Cardinals, bijections, and a general inquiry

I'm trying to solve the following problem from Schimmerling's "A Course on Set Theory."

(Problem) Prove that there exists a family $\mathcal G\subseteq\mathcal P(\omega)$ such that $|\mathcal G|=2^{\aleph_0}$ and that for all $A,B\in\mathcal G$, if $A\neq B$ then $A\cap B$ is finite.

This problem has previous parts. First, it asks to show that the ordinal $^{<\omega}2=\bigcup_{n<\omega}{^{n}2}$ is countable. For this, I argued that $^{<\omega}2$ is a subset of $\omega$ (indeed, $^{<\omega}2\subseteq\bigcup_{n<\omega}n=:\omega)$). Second, it asks to show that the set

$$\mathcal F=\{\{x\upharpoonright n:n<\omega\}\mid x\in~^\omega2\}$$

has cardinality $2^{\aleph_0}$. For this, I constructed a bijection between the elements of $\mathcal F$ and the elements of $2^{\aleph_0}$. Specifically, for every function from the set of natural numbers to $\{0,1\}$, there is a corresponding function of the form $\{x\upharpoonright n:n<\omega\}$. (The latter set sort of describes the function recursively; so I'm thinking that $\mathcal F$ is in fact the set of all possible functions, recursively defined, from $\omega$ to $\{0,1\}$.)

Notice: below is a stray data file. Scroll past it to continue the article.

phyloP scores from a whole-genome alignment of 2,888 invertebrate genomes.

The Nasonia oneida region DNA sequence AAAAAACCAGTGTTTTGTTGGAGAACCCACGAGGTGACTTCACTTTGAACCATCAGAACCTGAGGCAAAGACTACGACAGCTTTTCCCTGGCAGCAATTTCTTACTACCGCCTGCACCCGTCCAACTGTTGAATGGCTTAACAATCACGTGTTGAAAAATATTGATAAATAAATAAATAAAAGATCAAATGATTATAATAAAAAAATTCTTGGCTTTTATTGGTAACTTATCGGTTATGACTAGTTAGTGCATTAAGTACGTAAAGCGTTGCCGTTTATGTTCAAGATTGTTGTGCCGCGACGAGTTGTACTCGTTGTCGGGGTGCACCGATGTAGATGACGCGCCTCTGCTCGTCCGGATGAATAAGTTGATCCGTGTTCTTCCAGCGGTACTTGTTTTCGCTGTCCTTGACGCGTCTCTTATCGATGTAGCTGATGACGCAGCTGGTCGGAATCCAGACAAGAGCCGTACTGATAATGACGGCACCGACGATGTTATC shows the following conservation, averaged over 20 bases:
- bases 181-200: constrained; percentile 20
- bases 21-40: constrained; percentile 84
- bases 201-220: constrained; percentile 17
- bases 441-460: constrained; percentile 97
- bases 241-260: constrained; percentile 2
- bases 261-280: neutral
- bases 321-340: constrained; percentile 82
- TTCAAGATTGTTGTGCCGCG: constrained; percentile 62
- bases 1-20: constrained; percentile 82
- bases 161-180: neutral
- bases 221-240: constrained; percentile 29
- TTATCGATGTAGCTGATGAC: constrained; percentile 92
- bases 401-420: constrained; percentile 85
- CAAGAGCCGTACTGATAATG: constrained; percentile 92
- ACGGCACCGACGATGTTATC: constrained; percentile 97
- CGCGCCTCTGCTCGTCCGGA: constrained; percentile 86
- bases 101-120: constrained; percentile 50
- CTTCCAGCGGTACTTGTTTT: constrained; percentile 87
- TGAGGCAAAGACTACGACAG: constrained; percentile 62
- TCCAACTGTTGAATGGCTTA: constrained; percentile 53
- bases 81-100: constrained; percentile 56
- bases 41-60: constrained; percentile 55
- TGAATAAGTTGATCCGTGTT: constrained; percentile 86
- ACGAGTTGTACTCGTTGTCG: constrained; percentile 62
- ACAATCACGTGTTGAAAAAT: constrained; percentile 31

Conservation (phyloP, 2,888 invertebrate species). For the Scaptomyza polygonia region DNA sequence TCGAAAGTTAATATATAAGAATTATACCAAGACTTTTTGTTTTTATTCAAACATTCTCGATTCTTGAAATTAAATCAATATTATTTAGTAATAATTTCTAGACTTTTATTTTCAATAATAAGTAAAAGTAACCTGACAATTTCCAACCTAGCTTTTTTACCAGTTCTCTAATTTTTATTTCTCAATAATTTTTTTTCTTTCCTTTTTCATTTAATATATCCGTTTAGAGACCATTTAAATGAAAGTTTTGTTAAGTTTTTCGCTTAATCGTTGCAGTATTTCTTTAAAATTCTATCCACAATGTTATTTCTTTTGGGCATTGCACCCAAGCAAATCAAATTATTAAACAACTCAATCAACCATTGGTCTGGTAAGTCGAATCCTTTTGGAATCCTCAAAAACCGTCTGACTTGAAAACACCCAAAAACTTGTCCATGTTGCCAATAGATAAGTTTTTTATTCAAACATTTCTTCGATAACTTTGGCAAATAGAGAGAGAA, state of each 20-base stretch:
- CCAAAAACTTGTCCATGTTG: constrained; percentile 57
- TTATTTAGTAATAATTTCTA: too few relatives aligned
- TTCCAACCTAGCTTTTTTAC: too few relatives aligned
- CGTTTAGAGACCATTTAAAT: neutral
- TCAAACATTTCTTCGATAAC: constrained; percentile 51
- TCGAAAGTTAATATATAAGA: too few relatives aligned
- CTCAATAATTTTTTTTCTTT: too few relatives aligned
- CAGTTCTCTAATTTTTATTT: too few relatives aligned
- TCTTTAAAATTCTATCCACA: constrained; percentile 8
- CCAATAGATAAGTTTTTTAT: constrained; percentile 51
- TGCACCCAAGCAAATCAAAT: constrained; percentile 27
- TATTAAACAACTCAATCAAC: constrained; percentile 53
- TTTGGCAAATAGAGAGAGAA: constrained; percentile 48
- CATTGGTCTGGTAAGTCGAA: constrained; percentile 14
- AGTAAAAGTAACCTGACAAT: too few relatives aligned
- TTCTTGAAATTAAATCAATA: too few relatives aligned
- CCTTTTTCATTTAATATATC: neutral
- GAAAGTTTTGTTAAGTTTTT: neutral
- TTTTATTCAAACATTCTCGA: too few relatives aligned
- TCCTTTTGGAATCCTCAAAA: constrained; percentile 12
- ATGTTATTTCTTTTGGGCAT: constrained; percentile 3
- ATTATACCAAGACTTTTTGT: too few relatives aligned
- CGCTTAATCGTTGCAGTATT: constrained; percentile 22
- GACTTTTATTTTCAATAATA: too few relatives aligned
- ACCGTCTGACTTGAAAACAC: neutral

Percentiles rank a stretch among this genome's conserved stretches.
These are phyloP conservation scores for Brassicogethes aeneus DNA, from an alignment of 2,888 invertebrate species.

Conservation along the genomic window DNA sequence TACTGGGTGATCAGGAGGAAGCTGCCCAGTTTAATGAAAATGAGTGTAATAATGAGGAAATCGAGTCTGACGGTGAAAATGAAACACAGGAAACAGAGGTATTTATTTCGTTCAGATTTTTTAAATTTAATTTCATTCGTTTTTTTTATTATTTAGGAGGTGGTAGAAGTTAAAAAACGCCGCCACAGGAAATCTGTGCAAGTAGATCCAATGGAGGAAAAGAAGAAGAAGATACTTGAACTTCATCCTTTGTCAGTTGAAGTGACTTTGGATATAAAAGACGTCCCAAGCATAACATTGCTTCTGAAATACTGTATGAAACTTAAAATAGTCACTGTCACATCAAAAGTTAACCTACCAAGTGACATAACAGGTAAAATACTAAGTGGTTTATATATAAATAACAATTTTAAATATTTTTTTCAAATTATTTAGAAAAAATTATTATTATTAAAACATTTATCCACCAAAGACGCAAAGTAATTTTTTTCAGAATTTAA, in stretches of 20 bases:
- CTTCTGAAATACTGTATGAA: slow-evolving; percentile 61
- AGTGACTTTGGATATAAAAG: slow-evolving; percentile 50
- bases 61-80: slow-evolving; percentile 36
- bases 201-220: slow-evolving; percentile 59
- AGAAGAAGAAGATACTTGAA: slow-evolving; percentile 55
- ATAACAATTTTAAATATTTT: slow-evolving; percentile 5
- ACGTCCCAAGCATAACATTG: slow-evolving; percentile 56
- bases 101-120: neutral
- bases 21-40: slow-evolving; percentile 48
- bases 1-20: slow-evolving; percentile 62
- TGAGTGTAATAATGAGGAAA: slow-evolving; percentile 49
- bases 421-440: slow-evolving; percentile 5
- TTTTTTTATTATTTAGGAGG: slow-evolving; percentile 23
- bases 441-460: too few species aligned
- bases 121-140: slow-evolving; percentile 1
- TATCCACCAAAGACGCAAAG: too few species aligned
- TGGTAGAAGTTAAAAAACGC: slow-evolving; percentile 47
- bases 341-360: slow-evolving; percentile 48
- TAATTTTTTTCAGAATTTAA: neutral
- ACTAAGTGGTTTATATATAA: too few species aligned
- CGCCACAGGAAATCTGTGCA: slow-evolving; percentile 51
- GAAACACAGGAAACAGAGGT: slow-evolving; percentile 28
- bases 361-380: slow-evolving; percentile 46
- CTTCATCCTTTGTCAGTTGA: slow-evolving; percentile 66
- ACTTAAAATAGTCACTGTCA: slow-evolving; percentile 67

The issue I'm facing now is to apply the previous results to prove the main problem. While a hint was given to first show that $\mathcal F\subseteq\mathcal P(^{<\omega}2)$, I can't derive it. (My attempts to biject $\mathcal F$ with a subset of $\mathcal P(^{<\omega}2)$ have failed.)

Assuming I could derive it, I also cannot seem to see its usefulness. If $\mathcal F$ is supposed to be the $\mathcal G$ in the problem, then it does not seem apparent that for all $A,B\in\mathcal F$ we yield a finite intersection $A\cap B$. (E.g., let $A$ and $B$ -- two functions from $\omega$ to $\{0,1\}$-- agree ultimately.)

I suspect that there is something mistaken in my interpretation of one (or more) of the sets above. Indeed, I would also like to ask if there are any general methods or tricks I could use to understand/interpret sets that are defined over many "levels" of quantifiers and predicates, such as $\mathcal F$ above. Also, are there useful ways to understand cardinals/ordinals beyond their definitions that lead to quicker and less confusing solutions?

• One thing that may be confusing you is that $^{\mathord{<}ω}2$, which is defined as $\bigcup_{n<\omega}{^n2}$, is not an ordinal. It the set of functions from natural numbers to 2. – Trevor Wilson Nov 27 '13 at 16:45

HINT: Think of $^{<\omega}2$ as a tree. Branches are exactly those of the form $\{x\upharpoonright n\mid n\in\omega\}$ for some $x\in{}^2\omega$. Show that two different branches must have a finite intersection. Then by the countablility of the tree the result transfers to $\omega$ itself.
• It is important because I want to tell the difference between finitely many Woodin cardinals and $\omega$ many Woodin cardinals :-) – Trevor Wilson Nov 27 '13 at 17:07